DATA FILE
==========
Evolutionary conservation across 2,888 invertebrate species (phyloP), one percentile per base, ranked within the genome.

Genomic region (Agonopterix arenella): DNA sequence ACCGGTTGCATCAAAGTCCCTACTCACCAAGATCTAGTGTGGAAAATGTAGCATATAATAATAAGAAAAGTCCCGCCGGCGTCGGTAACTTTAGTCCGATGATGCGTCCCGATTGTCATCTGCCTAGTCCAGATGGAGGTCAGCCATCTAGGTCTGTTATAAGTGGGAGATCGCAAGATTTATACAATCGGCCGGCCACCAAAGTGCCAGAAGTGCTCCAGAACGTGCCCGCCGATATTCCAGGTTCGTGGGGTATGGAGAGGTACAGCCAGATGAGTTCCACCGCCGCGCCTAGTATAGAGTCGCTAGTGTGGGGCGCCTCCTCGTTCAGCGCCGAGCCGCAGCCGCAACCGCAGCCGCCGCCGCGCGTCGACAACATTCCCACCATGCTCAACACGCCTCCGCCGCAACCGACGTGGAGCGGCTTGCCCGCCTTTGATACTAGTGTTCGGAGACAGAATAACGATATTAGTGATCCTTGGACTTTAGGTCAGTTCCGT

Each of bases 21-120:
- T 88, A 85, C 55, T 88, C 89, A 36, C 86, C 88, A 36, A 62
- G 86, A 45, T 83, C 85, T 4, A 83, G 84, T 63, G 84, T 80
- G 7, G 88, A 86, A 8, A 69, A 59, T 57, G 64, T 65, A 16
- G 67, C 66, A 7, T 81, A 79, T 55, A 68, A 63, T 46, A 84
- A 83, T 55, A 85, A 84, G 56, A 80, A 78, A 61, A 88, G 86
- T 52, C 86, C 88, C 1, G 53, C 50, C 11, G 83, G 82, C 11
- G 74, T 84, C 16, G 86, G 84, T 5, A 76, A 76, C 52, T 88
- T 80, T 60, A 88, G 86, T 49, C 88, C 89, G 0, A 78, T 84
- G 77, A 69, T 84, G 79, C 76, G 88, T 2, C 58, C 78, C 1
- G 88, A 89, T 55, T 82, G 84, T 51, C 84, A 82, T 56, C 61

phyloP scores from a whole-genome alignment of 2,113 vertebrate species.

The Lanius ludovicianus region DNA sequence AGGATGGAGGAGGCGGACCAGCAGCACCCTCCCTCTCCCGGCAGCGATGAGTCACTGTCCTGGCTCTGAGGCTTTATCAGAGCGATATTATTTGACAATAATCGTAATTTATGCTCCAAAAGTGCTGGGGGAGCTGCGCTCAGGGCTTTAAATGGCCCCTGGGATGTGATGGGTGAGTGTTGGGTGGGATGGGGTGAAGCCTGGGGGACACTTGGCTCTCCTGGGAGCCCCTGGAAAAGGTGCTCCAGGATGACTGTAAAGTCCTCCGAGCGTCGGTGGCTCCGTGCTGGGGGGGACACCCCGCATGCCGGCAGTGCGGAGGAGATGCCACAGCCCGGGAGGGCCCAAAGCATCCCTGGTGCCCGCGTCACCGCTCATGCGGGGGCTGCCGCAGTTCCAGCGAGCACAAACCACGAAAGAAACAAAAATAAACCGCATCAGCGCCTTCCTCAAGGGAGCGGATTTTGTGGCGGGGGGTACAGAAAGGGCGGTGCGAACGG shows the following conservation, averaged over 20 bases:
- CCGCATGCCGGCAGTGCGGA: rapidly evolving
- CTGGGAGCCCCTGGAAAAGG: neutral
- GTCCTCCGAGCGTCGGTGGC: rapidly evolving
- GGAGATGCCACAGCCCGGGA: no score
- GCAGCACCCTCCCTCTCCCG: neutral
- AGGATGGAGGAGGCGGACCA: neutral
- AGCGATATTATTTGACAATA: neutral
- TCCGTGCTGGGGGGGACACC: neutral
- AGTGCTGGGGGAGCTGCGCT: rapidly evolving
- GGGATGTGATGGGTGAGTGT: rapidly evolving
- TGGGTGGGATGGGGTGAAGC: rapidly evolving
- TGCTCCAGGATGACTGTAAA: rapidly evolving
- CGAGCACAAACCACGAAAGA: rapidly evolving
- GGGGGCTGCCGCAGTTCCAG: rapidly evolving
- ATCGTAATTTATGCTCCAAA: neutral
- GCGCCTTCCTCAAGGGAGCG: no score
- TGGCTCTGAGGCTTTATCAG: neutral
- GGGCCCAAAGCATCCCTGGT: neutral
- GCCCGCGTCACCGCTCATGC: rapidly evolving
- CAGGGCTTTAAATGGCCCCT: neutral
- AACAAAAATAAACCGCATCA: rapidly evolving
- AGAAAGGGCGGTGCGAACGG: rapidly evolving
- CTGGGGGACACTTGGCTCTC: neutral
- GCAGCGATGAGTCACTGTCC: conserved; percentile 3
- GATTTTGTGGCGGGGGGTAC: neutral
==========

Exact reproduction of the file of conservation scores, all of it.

Evolutionary conservation across 2,888 invertebrate species (phyloP), one percentile per base, ranked within the genome.

Genomic region (Agonopterix arenella): DNA sequence ACCGGTTGCATCAAAGTCCCTACTCACCAAGATCTAGTGTGGAAAATGTAGCATATAATAATAAGAAAAGTCCCGCCGGCGTCGGTAACTTTAGTCCGATGATGCGTCCCGATTGTCATCTGCCTAGTCCAGATGGAGGTCAGCCATCTAGGTCTGTTATAAGTGGGAGATCGCAAGATTTATACAATCGGCCGGCCACCAAAGTGCCAGAAGTGCTCCAGAACGTGCCCGCCGATATTCCAGGTTCGTGGGGTATGGAGAGGTACAGCCAGATGAGTTCCACCGCCGCGCCTAGTATAGAGTCGCTAGTGTGGGGCGCCTCCTCGTTCAGCGCCGAGCCGCAGCCGCAACCGCAGCCGCCGCCGCGCGTCGACAACATTCCCACCATGCTCAACACGCCTCCGCCGCAACCGACGTGGAGCGGCTTGCCCGCCTTTGATACTAGTGTTCGGAGACAGAATAACGATATTAGTGATCCTTGGACTTTAGGTCAGTTCCGT

Each of bases 21-120:
- T 88, A 85, C 55, T 88, C 89, A 36, C 86, C 88, A 36, A 62
- G 86, A 45, T 83, C 85, T 4, A 83, G 84, T 63, G 84, T 80
- G 7, G 88, A 86, A 8, A 69, A 59, T 57, G 64, T 65, A 16
- G 67, C 66, A 7, T 81, A 79, T 55, A 68, A 63, T 46, A 84
- A 83, T 55, A 85, A 84, G 56, A 80, A 78, A 61, A 88, G 86
- T 52, C 86, C 88, C 1, G 53, C 50, C 11, G 83, G 82, C 11
- G 74, T 84, C 16, G 86, G 84, T 5, A 76, A 76, C 52, T 88
- T 80, T 60, A 88, G 86, T 49, C 88, C 89, G 0, A 78, T 84
- G 77, A 69, T 84, G 79, C 76, G 88, T 2, C 58, C 78, C 1
- G 88, A 89, T 55, T 82, G 84, T 51, C 84, A 82, T 56, C 61

phyloP scores from a whole-genome alignment of 2,113 vertebrate species.

The Lanius ludovicianus region DNA sequence AGGATGGAGGAGGCGGACCAGCAGCACCCTCCCTCTCCCGGCAGCGATGAGTCACTGTCCTGGCTCTGAGGCTTTATCAGAGCGATATTATTTGACAATAATCGTAATTTATGCTCCAAAAGTGCTGGGGGAGCTGCGCTCAGGGCTTTAAATGGCCCCTGGGATGTGATGGGTGAGTGTTGGGTGGGATGGGGTGAAGCCTGGGGGACACTTGGCTCTCCTGGGAGCCCCTGGAAAAGGTGCTCCAGGATGACTGTAAAGTCCTCCGAGCGTCGGTGGCTCCGTGCTGGGGGGGACACCCCGCATGCCGGCAGTGCGGAGGAGATGCCACAGCCCGGGAGGGCCCAAAGCATCCCTGGTGCCCGCGTCACCGCTCATGCGGGGGCTGCCGCAGTTCCAGCGAGCACAAACCACGAAAGAAACAAAAATAAACCGCATCAGCGCCTTCCTCAAGGGAGCGGATTTTGTGGCGGGGGGTACAGAAAGGGCGGTGCGAACGG shows the following conservation, averaged over 20 bases:
- CCGCATGCCGGCAGTGCGGA: rapidly evolving
- CTGGGAGCCCCTGGAAAAGG: neutral
- GTCCTCCGAGCGTCGGTGGC: rapidly evolving
- GGAGATGCCACAGCCCGGGA: no score
- GCAGCACCCTCCCTCTCCCG: neutral
- AGGATGGAGGAGGCGGACCA: neutral
- AGCGATATTATTTGACAATA: neutral
- TCCGTGCTGGGGGGGACACC: neutral
- AGTGCTGGGGGAGCTGCGCT: rapidly evolving
- GGGATGTGATGGGTGAGTGT: rapidly evolving
- TGGGTGGGATGGGGTGAAGC: rapidly evolving
- TGCTCCAGGATGACTGTAAA: rapidly evolving
- CGAGCACAAACCACGAAAGA: rapidly evolving
- GGGGGCTGCCGCAGTTCCAG: rapidly evolving
- ATCGTAATTTATGCTCCAAA: neutral
- GCGCCTTCCTCAAGGGAGCG: no score
- TGGCTCTGAGGCTTTATCAG: neutral
- GGGCCCAAAGCATCCCTGGT: neutral
- GCCCGCGTCACCGCTCATGC: rapidly evolving
- CAGGGCTTTAAATGGCCCCT: neutral
- AACAAAAATAAACCGCATCA: rapidly evolving
- AGAAAGGGCGGTGCGAACGG: rapidly evolving
- CTGGGGGACACTTGGCTCTC: neutral
- GCAGCGATGAGTCACTGTCC: conserved; percentile 3
- GATTTTGTGGCGGGGGGTAC: neutral